7- Blogging, of course!
This is a very powerful and popular way to express yourself through your writing and many people have learned to do it in a way that provides an income for their effort. To be a profitable blogger you must be disciplined and willing to create valuable niche content on a very consistent basis. You must be a good writer and be willing to share your personality and expertise in your posts. In addition, you must figure out how to monetize your blog. There are many, many ways and methods to choose from in order to generate income with blogging and you will have to decide what is best for you and your audience and then master that technique. There are lots of monetization examples online.
OK, this has been a long discussion but I wanted to help you to start thinking about writing as something other than just producing articles.
The field really is wide open and you can make a substantial income if you get creative, differentiate your writing, be specific in your business model, and provide outstanding service consistently as well as high quality, engaging and compelling writing!
A simple word of caution: great writing (that people will buy) is produced by authors that have writing talent. Many don’t. Certainly, anyone can improve their writing skills over time. But if you can’t communicate at all, can’t form a proper sentence, or don’t like to write, please choose a different way to make money online. I’m serious here. The Internet is a virtual dumping ground for poor and worthless content. Don’t add to it!
To your online business success!
Six Tips for Finding Great Marketing Advice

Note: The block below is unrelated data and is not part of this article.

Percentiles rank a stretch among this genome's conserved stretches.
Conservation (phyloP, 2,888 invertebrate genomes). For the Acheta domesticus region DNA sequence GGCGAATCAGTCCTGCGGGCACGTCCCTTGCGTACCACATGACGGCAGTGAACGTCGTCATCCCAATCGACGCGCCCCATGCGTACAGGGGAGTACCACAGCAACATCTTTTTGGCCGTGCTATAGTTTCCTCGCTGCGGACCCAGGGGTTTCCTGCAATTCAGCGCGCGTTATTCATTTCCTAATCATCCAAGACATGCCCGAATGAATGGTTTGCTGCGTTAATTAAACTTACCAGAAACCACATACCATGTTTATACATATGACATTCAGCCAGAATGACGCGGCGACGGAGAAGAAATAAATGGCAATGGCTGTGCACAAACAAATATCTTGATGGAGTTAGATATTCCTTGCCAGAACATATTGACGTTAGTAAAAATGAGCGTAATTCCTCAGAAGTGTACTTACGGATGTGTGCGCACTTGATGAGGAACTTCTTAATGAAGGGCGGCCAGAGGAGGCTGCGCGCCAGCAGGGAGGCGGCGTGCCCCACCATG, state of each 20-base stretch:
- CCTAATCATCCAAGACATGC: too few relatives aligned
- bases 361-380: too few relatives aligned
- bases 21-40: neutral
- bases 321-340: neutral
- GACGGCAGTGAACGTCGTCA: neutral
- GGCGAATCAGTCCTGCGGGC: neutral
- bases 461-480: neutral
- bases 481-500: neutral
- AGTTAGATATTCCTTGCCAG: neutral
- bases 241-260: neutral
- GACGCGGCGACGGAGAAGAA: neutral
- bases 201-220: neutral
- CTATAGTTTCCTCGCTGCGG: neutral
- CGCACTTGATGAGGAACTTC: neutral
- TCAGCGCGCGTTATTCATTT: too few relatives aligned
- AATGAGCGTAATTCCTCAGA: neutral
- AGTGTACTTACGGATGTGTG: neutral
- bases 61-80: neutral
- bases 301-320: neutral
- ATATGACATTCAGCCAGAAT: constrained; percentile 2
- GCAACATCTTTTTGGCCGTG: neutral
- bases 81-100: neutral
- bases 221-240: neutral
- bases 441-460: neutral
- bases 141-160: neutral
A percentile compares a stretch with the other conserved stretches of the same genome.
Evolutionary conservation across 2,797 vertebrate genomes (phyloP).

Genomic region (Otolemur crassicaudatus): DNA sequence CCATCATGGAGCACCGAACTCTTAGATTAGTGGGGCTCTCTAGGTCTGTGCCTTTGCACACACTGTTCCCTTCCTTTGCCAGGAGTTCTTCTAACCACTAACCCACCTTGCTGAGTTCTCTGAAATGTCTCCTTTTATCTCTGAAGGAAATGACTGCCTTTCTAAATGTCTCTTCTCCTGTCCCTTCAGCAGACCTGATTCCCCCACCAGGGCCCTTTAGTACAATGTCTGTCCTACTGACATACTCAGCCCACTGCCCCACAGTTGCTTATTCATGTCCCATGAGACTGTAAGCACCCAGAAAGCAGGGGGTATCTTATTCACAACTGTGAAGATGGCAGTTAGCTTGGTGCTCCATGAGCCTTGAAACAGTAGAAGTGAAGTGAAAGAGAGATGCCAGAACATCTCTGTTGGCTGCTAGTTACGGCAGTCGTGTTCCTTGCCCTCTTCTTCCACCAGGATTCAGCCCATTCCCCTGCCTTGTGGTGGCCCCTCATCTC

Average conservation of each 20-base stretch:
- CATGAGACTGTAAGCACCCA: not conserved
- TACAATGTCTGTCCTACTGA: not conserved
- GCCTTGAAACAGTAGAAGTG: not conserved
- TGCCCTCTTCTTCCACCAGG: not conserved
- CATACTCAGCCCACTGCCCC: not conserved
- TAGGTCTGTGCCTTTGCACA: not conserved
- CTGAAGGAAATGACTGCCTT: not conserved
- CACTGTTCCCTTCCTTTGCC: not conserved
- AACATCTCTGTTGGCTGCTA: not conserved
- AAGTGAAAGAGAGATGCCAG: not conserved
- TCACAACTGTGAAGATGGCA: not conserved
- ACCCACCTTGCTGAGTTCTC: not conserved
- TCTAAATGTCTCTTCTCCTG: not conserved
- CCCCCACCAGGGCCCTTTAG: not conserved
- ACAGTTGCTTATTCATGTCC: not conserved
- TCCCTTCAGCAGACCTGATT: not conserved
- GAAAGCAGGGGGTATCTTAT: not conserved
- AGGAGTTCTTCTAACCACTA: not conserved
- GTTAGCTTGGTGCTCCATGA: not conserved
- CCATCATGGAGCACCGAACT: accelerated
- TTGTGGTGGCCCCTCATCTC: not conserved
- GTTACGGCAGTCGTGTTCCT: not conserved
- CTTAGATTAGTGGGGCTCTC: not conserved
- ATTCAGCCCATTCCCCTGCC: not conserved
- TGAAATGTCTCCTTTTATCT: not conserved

When it comes to Internet marketing, one of the real challenges for a new entrepreneur is sorting through all the rubbish to find the wisdom.
What am I talking about?
Maybe more than any other marketplace, Internet marketing “how to” advice, both good and bad, flows pervasively around the Internet selling circles like no other niche I know. Every business owner, every business hopeful, forum and discussion group lurkers, and anyone with an opinion seems compelled to spout their wisdom about doing business online.
What’s wrong with that? There would be nothing wrong with lots of varied opinions and discussion except for this:
A great majority of the “wisdom” is not wisdom at all. People tell untrue stories, exaggerate, and outright lie to make themselves out as successful business owners because they believe that others will buy their courses, ebooks, and affiliate suggestions since they are authorities and experienced sellers. Many have the “fake it ’til you make it” mentality.
The problem with all the nonsense that is swirling around online selling “how to” is that the advice given is often counter-productive, sometimes business killing, and can even be against the law. It makes the newbies job a lot more difficult because he wastes time, effort, and money in trying to figure out what works and what doesn’t work online.
What I’m hoping with this post is to help you with some suggestions or tips on how to discover where the truth really lies – where you can count on the information being solid and doable.
Learning to sort through all the rubbish to find the gold nuggets is not an easy task but it is very important for the new marketer.
One place most newbies go to for advice is the Warrior Forum.